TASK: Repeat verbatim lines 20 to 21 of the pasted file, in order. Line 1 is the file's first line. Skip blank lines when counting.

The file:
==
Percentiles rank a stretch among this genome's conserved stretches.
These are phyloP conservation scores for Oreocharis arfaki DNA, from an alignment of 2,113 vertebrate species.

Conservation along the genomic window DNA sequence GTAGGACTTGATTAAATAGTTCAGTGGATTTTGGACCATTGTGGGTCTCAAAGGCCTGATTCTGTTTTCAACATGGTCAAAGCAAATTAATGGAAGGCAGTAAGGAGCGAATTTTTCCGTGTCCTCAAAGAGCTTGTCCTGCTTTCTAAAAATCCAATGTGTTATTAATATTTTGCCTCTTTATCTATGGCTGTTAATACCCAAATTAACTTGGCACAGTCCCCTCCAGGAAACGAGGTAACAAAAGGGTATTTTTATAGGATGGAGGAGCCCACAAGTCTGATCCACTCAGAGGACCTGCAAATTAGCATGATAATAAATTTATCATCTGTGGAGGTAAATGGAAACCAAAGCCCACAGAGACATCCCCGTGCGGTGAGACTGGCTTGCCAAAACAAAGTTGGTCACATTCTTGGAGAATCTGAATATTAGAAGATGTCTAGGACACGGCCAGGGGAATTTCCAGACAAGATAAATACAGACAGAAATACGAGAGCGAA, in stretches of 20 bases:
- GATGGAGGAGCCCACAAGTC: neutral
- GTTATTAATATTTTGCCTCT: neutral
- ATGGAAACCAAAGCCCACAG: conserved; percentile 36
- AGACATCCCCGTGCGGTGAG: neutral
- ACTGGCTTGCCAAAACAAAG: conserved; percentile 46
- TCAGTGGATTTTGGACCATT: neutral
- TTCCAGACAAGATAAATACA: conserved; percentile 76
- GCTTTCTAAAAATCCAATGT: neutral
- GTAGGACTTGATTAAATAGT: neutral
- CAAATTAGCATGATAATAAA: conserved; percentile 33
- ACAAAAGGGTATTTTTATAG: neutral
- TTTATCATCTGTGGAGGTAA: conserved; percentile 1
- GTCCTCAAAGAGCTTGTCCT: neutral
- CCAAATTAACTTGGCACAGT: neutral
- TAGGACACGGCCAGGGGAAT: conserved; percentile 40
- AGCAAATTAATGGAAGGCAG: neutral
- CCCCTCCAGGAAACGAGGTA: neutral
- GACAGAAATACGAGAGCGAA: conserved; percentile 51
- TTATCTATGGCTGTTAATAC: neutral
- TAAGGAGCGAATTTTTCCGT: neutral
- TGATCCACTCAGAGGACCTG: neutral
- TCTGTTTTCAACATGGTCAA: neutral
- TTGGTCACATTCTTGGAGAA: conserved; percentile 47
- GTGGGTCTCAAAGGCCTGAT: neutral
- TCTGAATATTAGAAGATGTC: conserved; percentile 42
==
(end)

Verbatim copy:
- CCCCTCCAGGAAACGAGGTA: neutral
- GACAGAAATACGAGAGCGAA: conserved; percentile 51